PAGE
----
Steve Bates OBE
Chief Executive, The BioIndustry Association (BIA)
People with rare diseases face immense challenges when it comes to diagnosis and treatment. One in 17 people in the UK will be affected by a rare disease at some point of their lives.
The UK is a world leader in several innovative therapies, and has globally leading, patient-led disease groups and research charities, expert clinicians and scientists. This comprehensive system makes the UK a great place to research and be treated for a rare disease.
Our vibrant biotech sector is already delivering medicines that are improving the lives of rare disease patients across the UK and the world, such as those with Batten’s disease and spinal muscular atrophy.
These treatments were the first of their kind, saving and enhancing the lives of thousands of people. But in entering this process, companies embark on a complex, risky, time-consuming and costly journey.
Our NHS is well suited as a health system to treat rare disease. Unlike other healthcare systems, Britons are secure in the knowledge that a diagnosis, however devastating, is highly unlikely to be bankrupting.
Often it can take up to 15 years and cost over £1 billion for a developer to take a medicine from initial research to the point it becomes available to patients
The private sector shoulders the risk
Often it can take up to 15 years and cost over £1 billion for a developer to take a medicine from initial research, to the point it becomes available to patients. This risk is carried by the private sector.
A medicine goes through several phases of testing and clinical trials to ensure that it safely and effectively treats the specific condition it needs to combat.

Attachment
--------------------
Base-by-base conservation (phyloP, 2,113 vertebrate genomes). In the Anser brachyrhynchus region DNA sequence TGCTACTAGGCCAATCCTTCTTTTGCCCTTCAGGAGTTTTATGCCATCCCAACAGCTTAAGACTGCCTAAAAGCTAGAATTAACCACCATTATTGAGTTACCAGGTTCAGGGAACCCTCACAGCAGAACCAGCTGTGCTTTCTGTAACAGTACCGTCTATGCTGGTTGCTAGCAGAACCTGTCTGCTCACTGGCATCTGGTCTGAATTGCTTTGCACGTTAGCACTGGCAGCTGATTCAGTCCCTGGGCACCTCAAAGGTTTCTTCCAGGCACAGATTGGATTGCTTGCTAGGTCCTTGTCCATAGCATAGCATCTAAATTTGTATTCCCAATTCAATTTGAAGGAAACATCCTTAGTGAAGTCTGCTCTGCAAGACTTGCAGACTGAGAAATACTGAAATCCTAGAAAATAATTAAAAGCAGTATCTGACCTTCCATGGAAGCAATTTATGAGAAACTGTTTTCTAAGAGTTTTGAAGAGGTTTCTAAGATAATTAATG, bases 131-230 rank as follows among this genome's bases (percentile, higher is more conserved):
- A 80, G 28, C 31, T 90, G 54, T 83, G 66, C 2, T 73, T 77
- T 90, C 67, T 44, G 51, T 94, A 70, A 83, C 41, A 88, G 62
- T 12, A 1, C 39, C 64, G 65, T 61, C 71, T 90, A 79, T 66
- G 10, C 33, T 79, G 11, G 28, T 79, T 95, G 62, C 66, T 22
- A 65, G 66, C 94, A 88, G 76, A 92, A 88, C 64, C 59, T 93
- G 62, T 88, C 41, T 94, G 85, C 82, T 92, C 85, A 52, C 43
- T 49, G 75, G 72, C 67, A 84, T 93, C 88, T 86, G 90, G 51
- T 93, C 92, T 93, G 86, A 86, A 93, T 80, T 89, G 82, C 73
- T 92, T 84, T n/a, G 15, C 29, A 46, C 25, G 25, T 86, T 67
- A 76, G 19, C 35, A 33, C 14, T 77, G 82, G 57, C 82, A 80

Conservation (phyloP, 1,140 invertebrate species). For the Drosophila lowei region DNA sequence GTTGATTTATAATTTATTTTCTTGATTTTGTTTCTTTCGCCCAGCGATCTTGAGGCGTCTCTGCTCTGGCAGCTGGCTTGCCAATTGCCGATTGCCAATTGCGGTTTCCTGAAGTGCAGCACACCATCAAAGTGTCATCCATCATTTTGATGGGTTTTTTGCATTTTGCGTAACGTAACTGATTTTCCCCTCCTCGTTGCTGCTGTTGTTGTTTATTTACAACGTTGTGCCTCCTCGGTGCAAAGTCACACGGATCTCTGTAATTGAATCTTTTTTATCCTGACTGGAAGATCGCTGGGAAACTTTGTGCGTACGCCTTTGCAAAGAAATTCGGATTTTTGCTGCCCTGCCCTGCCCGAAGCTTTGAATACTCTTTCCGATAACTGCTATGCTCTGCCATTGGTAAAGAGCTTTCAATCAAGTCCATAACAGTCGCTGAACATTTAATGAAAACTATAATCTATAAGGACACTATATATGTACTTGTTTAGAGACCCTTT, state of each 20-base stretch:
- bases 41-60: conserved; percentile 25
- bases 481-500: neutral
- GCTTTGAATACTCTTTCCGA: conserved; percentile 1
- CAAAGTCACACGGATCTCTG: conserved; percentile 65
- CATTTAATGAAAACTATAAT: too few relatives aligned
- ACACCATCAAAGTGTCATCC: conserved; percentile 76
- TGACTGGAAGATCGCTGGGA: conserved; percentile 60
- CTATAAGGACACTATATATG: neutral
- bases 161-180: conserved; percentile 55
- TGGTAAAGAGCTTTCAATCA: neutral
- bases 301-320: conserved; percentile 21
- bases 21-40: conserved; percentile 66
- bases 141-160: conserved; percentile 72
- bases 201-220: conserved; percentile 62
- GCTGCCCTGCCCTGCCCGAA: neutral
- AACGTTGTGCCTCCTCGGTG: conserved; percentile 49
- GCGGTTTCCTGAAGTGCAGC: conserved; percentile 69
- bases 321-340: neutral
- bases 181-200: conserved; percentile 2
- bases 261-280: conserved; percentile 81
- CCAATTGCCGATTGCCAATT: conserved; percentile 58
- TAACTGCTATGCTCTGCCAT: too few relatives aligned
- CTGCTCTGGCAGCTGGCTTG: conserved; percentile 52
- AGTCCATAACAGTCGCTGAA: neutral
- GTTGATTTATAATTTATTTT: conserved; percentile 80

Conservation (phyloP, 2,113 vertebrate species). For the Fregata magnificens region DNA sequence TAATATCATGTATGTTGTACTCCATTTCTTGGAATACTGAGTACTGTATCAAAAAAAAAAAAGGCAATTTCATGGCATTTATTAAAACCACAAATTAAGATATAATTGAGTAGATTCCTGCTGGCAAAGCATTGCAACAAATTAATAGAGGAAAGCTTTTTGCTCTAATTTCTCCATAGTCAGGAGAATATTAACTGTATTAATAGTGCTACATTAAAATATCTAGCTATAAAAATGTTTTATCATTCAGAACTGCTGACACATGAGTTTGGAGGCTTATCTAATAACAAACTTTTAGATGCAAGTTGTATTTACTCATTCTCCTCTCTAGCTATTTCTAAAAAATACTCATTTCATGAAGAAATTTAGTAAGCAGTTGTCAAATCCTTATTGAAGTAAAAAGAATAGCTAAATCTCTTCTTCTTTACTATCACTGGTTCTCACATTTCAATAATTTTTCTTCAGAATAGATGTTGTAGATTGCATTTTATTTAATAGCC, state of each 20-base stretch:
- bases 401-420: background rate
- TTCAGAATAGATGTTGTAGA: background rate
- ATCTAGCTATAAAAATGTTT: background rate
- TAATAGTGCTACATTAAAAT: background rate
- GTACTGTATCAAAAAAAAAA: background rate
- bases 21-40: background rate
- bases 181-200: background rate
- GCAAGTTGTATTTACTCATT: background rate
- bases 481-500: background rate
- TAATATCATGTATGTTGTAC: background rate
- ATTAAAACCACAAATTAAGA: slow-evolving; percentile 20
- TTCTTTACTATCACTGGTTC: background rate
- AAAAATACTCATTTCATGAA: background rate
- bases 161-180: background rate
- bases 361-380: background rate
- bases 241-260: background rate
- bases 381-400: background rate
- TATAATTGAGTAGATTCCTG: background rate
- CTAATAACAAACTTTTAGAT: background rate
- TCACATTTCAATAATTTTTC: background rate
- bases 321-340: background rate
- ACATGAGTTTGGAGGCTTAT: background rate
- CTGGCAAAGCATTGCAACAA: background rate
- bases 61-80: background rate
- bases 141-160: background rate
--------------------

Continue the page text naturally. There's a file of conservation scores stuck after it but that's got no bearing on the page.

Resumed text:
These regulatory processes are important and necessary to ensure patient safety; however, the failure rate can be sizeable, with the drug developer bearing the financial cost.
If a therapy gets regulatory approval, those treating small patient populations then face additional challenges in the form of more processes.
The National Institute for Health and Care Excellence (NICE) evaluates medicines for the NHS with a 20-year-old process to assess the cost effectiveness of medicines using technical health economic criteria.
This assessment is alien to the value-for-money assessment used in other parts of government, often excluding what is really valuable to patients and their families and what the impact will be on wider society.
Access to medicines must improve
2016 data shows only 68 of 143 orphan medicines with a marketing authorisation are centrally approved for patient use and paid for by the NHS.
One of the best kept secrets in the UK is that the drugs industry has agreed a total cap on the new branded drug expenditure in the NHS for the next three years so, if drug expenditure goes above agreed levels, the industry pays the Government for the drugs the NHS prescribes.
Even despite this budget guarantee, England is far behind countries like Germany, France, and Italy in rare disease medicine access.
Many of the biotech companies working on rare diseases are small- and medium-sized enterprises (SMEs) with only a few medicines in their pipeline.
The companies’ continued existence and role in delivering new, potentially life changing medicines is dependent on their medicines reaching patients and being reimbursed through the NHS.